Columnist Sue Lempert cited a recent piece by the Bay Citizen in her column "Health Districts get slammed” in the March 26 edition of the Daily Journal to develop an argument against the Peninsula and Sequoia Healthcare Districts that resolves itself to two big accusations. The first: The county’s two health care districts don’t serve the indigent and poor or the county’s medical system. The second: Since both districts transferred operation of the hospitals they were formed in the 1940s to build (Peninsula and Sequoia hospitals) "they have long since outlived their mission.” She called for state legislation to "fix” the situation.
Both points are so far from the reality that I am compelled to correct the erroneous information.
For the record, the Bay Citizen article did not mention Sequoia Healthcare District, at all. Ms. Lempert assumed a faulty premise that evolved into broad generalizations, none of which fit Sequoia Healthcare District.
To start with the second error first: The California Legislature recognized that health care and the hospital business had changed dramatically and made changes in state law pertaining to health care districts — 18 years ago. Perhaps in 1946 sick and hurt people would make an appointment with a doctor, be sent to a hospital to be treated, go home and deal with medical bills as best they could. That was before $2 million MRI machines, arthroscopy and robotic surgery, specialty cardiology, endoscopy, cancer, endocrinology suites and dozens of others; before medication regimens costing tens of thousands of dollars, before the state mandated new hospitals be built at costs soaring above a half billion dollars each. Individual hospital operators like Sequoia that operated community hospitals found they could not support modern medicine as it has come to be practiced. Modern medicine is transacted between large chain hospital operators who can negotiate with multi-state insurance firms. As it came to pass with San Mateo County’s Sequoia Hospital, the hospital districts — with the overwhelming support of local voters — turned over their hospital operations to multi-hospital nonprofits, in Sequoia’s case Dignity Health. This is a good thing, considering that the alternative most likely would have closed the hospital.
In 1994, both houses of the Legislature passed, and the governor signed, SB 1169, which changed the designation of hospital districts to "health care districts,” recognized that they often did not, and probably could not, operate hospitals and gave the districts broad latitude to tend to community health in a competitive environment in which bottom-line-oriented hospital operators may or may not sacrifice services to the detriment of the public.
Far from contravening the law, Sequoia Healthcare District is following it precisely, evolving, as the state Legislature wants it to. Far from having "outlived their mission,” health care districts have a very critical mission to play, today and for many years to come. Sequoia Healthcare District now operates or funds many clinical, dental, wellness, food, nutrition and shelter programs for the benefit of the poor, the underinsured, 27,000 public school students, those who need breast cancer treatment at Sequoia Hospital and many others.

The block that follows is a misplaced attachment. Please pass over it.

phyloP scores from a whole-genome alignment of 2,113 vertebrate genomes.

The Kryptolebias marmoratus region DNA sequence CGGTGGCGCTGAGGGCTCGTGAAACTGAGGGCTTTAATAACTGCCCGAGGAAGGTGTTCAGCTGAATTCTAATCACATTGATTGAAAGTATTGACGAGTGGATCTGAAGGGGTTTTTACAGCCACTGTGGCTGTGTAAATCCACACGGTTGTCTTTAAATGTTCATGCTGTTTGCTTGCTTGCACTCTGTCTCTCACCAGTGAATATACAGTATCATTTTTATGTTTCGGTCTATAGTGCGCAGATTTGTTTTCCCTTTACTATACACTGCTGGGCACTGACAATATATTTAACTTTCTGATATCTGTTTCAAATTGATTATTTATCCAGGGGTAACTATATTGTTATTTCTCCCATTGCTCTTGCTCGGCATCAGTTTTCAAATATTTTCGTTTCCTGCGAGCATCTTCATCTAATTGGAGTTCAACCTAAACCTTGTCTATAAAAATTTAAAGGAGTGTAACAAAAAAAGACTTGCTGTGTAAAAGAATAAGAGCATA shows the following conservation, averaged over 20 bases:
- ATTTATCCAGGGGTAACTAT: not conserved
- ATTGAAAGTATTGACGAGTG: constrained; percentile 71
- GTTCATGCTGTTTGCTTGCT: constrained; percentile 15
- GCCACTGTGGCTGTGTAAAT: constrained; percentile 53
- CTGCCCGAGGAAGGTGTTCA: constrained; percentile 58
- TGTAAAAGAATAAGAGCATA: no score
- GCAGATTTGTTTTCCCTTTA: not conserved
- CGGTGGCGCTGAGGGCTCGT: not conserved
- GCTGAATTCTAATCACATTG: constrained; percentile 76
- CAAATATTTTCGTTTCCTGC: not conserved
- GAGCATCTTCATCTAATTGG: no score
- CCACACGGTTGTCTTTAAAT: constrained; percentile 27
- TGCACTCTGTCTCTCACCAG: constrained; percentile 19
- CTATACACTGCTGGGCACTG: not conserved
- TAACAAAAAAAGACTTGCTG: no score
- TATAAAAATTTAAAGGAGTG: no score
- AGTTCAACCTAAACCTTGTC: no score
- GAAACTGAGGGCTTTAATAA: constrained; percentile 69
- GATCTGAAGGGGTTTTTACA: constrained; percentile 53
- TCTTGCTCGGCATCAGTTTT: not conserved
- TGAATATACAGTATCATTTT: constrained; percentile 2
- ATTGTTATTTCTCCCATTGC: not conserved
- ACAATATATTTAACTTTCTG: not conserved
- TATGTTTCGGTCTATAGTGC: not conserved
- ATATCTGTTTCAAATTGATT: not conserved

Which brings us to the second point. As for Sequoia Healthcare District’s service to the county, the district board provides $2 million a year to the operation of the county’s North Fair Oaks medical clinic. We give $1.35 million a year to the county’s Healthy Kids program for uninsured children, helping to make this one of the only counties in the state to have 100 percent medical insurance coverage for children under 18. In addition, our board is very excited about our partnership with the county’s Health Services Agency through which we will pay $4.3 million toward the cost of a new, consolidated public health clinic in south county.
As for the poor and indigent, Sequoia provides more than $600,000 annually to Samaritan House, a significant portion of which sustains Samaritan House’s free medical and dental clinics, and $250,000 annually to Ravenswood Family Health Center. The district also provides 10,000 meals a year to the free daily hot meal program operated by St. Anthony’s Padua Dining Room. We fund Meals on Wheels and many other nonprofit initiatives that neither the county, for-profit providers nor hospital operators support.
The list is much longer, but in the interest of brevity I would direct anyone interested to our website at www.sequoiahealthcaredistrict.com where everything we do, every program we fund, every nickel we spend is described and accounted for. Or check the mail, where we update residents with an annual report or a newsletter detailing how we collect and spend their money and how we manage to return $1.30 to community health for every tax dollar we collect.
If readers take away one idea from this essay, it should be that Sequoia Healthcare District constantly seeks ways to provide for the health care needs of all district residents, is doing so with a mission handed down by the state and plays a role in our community’s health that neither the county nor private enterprise can, or will, fulfill.
Kim Griffin is the president of the Sequoia Healthcare District Board of Directors.